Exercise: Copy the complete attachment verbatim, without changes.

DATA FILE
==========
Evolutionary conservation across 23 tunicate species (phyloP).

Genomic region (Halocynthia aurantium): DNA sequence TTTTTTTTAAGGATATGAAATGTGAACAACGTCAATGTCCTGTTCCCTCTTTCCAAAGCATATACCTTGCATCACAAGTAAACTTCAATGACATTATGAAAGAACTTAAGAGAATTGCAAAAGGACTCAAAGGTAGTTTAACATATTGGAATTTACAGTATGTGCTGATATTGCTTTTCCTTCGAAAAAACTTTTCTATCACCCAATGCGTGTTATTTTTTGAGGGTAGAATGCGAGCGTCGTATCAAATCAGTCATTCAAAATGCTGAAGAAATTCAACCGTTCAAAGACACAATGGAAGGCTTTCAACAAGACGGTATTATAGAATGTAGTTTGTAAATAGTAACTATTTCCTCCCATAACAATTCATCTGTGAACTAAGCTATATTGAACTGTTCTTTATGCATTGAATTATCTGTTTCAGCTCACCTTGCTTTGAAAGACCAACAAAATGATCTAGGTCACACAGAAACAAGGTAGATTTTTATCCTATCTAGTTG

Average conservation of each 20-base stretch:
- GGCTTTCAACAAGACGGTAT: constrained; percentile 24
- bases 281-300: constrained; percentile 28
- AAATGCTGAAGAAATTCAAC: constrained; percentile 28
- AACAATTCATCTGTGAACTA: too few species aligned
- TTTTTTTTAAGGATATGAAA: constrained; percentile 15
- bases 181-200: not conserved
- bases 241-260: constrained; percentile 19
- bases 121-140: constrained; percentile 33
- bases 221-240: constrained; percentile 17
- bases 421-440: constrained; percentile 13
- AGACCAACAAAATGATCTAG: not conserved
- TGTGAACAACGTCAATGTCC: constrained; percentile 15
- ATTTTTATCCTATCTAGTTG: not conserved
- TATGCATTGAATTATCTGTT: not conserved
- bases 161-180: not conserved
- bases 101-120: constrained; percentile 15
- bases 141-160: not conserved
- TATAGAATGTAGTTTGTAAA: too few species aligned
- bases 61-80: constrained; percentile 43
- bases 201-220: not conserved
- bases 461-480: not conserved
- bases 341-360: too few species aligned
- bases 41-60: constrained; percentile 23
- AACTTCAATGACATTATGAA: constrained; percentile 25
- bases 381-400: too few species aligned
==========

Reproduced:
Evolutionary conservation across 23 tunicate species (phyloP).

Genomic region (Halocynthia aurantium): DNA sequence TTTTTTTTAAGGATATGAAATGTGAACAACGTCAATGTCCTGTTCCCTCTTTCCAAAGCATATACCTTGCATCACAAGTAAACTTCAATGACATTATGAAAGAACTTAAGAGAATTGCAAAAGGACTCAAAGGTAGTTTAACATATTGGAATTTACAGTATGTGCTGATATTGCTTTTCCTTCGAAAAAACTTTTCTATCACCCAATGCGTGTTATTTTTTGAGGGTAGAATGCGAGCGTCGTATCAAATCAGTCATTCAAAATGCTGAAGAAATTCAACCGTTCAAAGACACAATGGAAGGCTTTCAACAAGACGGTATTATAGAATGTAGTTTGTAAATAGTAACTATTTCCTCCCATAACAATTCATCTGTGAACTAAGCTATATTGAACTGTTCTTTATGCATTGAATTATCTGTTTCAGCTCACCTTGCTTTGAAAGACCAACAAAATGATCTAGGTCACACAGAAACAAGGTAGATTTTTATCCTATCTAGTTG

Average conservation of each 20-base stretch:
- GGCTTTCAACAAGACGGTAT: constrained; percentile 24
- bases 281-300: constrained; percentile 28
- AAATGCTGAAGAAATTCAAC: constrained; percentile 28
- AACAATTCATCTGTGAACTA: too few species aligned
- TTTTTTTTAAGGATATGAAA: constrained; percentile 15
- bases 181-200: not conserved
- bases 241-260: constrained; percentile 19
- bases 121-140: constrained; percentile 33
- bases 221-240: constrained; percentile 17
- bases 421-440: constrained; percentile 13
- AGACCAACAAAATGATCTAG: not conserved
- TGTGAACAACGTCAATGTCC: constrained; percentile 15
- ATTTTTATCCTATCTAGTTG: not conserved
- TATGCATTGAATTATCTGTT: not conserved
- bases 161-180: not conserved
- bases 101-120: constrained; percentile 15
- bases 141-160: not conserved
- TATAGAATGTAGTTTGTAAA: too few species aligned
- bases 61-80: constrained; percentile 43
- bases 201-220: not conserved
- bases 461-480: not conserved
- bases 341-360: too few species aligned
- bases 41-60: constrained; percentile 23
- AACTTCAATGACATTATGAA: constrained; percentile 25
- bases 381-400: too few species aligned